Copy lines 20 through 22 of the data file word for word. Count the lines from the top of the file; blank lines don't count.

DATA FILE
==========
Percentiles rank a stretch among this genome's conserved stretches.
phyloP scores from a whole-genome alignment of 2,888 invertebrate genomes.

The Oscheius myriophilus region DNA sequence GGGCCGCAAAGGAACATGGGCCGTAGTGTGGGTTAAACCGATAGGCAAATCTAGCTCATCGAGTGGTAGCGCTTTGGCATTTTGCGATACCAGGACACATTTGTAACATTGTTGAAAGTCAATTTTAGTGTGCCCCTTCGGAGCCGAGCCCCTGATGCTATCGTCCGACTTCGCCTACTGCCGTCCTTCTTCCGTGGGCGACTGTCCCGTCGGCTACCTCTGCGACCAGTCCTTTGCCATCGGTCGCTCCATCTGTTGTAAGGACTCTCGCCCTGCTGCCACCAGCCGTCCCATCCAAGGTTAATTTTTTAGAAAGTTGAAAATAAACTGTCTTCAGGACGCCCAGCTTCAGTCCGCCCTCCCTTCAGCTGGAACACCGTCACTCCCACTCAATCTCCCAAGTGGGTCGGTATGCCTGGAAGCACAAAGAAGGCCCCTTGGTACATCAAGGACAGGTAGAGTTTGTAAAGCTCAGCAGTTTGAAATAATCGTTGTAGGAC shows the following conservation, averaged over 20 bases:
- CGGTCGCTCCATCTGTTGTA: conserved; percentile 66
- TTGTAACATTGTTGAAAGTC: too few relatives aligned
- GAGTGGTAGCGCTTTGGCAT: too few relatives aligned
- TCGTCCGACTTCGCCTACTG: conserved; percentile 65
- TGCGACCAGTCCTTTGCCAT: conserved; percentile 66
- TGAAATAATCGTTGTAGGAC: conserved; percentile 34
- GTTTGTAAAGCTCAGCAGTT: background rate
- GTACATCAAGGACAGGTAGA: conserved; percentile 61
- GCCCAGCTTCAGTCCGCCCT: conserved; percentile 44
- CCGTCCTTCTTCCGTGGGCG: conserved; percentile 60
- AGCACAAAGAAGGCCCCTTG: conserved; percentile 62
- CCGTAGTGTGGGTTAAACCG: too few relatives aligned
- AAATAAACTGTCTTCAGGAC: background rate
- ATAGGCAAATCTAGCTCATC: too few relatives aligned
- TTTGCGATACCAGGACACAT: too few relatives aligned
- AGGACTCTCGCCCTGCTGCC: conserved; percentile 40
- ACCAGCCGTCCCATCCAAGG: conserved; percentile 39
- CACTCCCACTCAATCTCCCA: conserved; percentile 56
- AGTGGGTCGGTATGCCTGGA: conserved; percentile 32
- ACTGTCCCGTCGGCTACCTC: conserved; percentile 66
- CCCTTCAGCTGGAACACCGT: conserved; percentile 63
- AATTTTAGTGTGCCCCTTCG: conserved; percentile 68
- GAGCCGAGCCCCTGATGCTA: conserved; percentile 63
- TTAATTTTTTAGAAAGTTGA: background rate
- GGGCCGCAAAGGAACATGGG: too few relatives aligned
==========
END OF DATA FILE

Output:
- ACCAGCCGTCCCATCCAAGG: conserved; percentile 39
- CACTCCCACTCAATCTCCCA: conserved; percentile 56
- AGTGGGTCGGTATGCCTGGA: conserved; percentile 32